Bureau of Land Management
Our nation’s public lands are important to all of us. No matter whether you are from the big city of Washington, DC or the small town of Washington, UT, we all have a stake in ensuring that our public lands are maintained for the benefit of all our communities and our future generations.
Tens of thousands of farmers and ranchers depend on the health of rangelands and grasslands for their livelihoods. Millions of Americans depend upon those farmers and ranchers, the food that they produce, and the livestock that they maintain. Help play a vital role in the one of the most important functions of our public lands. The Center for Organizational Excellence has partnered with the Bureau of Land Management to recruit talented professionals and assist them through the application process. We invite you to explore a career as a Rangeland Management Specialist.
What will you do?
- Assist landowners in development of practical grazing management plans, including planned grazing systems, initial stocking rates, and utilization standards
- Plan and implement resource conservation programs
- Provide technical assistance with proper placement and installation of range improvement practices, such as water development, re-vegetation, fencing, cattle-guard construction, and brush/weed control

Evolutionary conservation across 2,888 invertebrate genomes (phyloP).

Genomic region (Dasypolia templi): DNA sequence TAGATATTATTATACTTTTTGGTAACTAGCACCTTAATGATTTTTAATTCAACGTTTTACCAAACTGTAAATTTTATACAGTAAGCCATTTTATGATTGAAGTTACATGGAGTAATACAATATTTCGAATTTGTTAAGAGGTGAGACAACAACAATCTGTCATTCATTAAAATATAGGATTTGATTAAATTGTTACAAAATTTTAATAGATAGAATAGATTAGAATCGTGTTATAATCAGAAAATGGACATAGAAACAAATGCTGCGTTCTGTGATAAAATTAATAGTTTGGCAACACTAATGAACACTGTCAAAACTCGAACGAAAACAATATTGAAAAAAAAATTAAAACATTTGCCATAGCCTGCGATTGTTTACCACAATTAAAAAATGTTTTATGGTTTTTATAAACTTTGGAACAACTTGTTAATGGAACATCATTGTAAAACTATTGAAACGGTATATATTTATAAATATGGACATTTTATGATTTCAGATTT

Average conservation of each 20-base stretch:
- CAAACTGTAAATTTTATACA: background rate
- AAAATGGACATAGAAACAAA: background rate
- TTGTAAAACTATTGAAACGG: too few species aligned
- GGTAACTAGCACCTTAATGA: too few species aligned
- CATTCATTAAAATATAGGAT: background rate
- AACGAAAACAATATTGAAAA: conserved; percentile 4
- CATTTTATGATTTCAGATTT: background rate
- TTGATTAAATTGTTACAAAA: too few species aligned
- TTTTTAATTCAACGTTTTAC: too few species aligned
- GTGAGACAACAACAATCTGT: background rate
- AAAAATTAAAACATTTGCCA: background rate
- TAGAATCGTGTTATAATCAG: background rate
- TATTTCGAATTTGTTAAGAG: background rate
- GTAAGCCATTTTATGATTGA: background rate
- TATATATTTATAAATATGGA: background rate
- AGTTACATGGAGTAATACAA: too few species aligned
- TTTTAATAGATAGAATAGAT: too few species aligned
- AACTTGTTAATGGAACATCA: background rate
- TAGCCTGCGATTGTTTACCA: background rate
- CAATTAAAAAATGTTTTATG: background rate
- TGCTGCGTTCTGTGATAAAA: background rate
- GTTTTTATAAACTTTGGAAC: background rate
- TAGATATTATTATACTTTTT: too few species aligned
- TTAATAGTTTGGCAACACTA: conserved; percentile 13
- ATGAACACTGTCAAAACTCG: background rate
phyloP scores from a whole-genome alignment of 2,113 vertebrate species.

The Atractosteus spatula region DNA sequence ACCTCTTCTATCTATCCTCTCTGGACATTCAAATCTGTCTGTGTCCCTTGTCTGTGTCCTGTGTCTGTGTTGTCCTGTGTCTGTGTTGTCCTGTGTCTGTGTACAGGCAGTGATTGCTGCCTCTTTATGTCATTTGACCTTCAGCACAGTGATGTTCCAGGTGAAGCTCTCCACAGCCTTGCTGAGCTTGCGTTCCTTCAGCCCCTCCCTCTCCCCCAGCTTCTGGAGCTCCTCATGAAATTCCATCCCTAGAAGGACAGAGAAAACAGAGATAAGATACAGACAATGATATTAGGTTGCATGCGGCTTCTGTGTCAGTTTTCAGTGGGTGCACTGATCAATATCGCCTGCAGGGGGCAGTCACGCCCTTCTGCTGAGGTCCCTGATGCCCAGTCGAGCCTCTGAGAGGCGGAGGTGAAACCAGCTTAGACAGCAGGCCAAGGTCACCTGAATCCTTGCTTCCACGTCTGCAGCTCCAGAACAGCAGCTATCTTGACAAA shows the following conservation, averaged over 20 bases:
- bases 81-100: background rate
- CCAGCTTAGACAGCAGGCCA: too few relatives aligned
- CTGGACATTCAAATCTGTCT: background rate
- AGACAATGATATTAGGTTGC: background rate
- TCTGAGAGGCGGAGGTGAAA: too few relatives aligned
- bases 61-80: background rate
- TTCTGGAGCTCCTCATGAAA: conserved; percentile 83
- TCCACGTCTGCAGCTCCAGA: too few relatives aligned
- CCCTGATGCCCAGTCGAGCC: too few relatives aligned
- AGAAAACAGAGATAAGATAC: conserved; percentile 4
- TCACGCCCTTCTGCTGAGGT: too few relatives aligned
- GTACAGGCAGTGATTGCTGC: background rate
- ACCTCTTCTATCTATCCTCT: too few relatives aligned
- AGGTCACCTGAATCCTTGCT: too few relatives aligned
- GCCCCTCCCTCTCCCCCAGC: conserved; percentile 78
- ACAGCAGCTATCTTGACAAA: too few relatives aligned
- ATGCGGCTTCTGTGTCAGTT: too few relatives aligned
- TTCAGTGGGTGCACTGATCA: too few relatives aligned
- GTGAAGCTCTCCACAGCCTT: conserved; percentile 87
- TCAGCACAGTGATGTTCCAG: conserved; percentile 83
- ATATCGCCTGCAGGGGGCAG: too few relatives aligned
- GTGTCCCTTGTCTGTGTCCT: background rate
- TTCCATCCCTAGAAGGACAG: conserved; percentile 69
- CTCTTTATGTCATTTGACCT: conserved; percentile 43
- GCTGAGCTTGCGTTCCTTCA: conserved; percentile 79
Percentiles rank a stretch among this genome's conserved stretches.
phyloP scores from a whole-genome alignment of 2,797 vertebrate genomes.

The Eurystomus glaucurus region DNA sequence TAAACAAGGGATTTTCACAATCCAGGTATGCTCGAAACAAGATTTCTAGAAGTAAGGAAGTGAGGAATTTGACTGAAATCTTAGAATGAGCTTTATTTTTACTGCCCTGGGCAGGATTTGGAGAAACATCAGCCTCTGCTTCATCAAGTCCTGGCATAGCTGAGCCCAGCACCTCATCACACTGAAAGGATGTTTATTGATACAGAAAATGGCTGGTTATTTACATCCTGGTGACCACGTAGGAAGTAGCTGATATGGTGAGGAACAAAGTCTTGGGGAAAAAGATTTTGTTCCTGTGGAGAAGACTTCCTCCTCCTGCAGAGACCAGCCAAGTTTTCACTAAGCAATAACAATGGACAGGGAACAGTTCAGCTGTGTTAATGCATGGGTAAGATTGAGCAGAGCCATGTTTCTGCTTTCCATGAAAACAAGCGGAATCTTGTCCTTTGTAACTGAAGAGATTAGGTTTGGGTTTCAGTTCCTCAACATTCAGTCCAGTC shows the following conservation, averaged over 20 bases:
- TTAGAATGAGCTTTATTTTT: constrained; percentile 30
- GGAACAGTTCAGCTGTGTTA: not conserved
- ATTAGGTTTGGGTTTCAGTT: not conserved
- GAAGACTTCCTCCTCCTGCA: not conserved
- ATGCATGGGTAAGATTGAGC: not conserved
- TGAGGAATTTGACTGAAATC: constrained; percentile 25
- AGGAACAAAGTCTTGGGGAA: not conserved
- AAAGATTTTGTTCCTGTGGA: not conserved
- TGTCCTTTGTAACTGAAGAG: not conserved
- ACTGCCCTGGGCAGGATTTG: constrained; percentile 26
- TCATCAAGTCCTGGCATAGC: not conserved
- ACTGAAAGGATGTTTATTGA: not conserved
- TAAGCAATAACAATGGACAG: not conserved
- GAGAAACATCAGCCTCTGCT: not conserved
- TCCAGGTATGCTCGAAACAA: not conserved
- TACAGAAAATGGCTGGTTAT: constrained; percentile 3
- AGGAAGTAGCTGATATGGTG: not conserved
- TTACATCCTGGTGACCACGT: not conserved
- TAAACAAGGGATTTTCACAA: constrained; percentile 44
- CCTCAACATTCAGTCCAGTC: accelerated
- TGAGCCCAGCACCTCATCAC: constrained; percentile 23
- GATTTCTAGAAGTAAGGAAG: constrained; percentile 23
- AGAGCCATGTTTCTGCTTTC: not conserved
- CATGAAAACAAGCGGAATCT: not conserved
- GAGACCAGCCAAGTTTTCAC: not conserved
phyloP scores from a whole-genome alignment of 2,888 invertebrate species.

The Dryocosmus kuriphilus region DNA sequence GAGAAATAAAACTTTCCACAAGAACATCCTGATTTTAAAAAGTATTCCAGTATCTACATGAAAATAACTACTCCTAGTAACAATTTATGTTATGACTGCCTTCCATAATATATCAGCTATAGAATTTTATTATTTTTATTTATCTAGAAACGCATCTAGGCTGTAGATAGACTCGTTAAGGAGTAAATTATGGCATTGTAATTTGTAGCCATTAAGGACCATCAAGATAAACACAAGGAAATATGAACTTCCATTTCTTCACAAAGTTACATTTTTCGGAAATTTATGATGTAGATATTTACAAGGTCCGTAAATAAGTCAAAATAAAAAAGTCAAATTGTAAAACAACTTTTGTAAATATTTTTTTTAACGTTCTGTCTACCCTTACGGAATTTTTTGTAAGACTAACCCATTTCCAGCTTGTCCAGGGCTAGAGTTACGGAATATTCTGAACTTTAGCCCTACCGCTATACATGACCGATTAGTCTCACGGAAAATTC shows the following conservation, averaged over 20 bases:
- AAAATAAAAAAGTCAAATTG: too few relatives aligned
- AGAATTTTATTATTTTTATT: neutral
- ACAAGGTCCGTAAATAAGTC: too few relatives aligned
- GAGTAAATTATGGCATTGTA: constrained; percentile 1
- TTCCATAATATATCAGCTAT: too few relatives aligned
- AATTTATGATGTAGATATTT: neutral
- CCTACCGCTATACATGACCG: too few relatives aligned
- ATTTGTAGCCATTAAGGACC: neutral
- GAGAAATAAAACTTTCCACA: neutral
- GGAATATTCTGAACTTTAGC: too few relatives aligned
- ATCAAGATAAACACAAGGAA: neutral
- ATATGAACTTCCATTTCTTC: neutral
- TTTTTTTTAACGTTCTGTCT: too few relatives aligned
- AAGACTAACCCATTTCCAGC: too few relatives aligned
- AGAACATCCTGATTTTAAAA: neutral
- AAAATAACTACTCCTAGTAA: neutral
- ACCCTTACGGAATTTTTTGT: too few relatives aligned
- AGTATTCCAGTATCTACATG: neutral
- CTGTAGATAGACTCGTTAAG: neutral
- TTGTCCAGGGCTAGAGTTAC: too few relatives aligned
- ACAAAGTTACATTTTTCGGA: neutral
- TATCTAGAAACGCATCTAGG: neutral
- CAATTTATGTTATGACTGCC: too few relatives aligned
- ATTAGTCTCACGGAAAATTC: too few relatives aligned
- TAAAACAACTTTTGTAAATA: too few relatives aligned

- Develop fire plans and post fire activities; supervise the implementation of practices in fire rehabilitation plans and monitor development
- Partner with the public, State and county agencies, landowners, ranchers, environmental groups, and interdisciplinary teams
- Break away from the cubicle! Balance your time in the office by spending a part of your workday outdoors in the field
What do you need to qualify?
- US Citizenship
- Bachelor degree in range management; or a related discipline that included at least 42 semester hours in a combination of the plant, animal, and soil sciences, and natural resources management, as follows:
- Range Management — At least 18 semester hours of course work in range management, including courses in such areas as basic principles of range management, range plants, range ecology, range inventories and studies, range improvements, and ranch or rangeland planning.
- Directly Related Plant, Animal, and Soil Sciences — At least 15 semester hours of directly related courses in the plant, animal, and soil sciences, including at least one course in each of these three scientific areas, i.e., plant, animal, and soil sciences. Courses in such areas as plant taxonomy, plant physiology, plant ecology, animal nutrition, livestock production, and soil morphology or soil classification are acceptable.
- Related Resource Management Studies — At least 9 semester hours of course work in related resource management subjects, including courses in such areas as wildlife management, watershed management, natural resource or agricultural economics, forestry, agronomy, forages, and outdoor recreation management.
- Strong communication, presentation and problem solving skills
Opportunities available in: Alaska, Arizona, California, Colorado, Idaho, Montana, North Dakota, South Dakota, Nevada, New Mexico, Oregon, Washington, Utah, Wyoming
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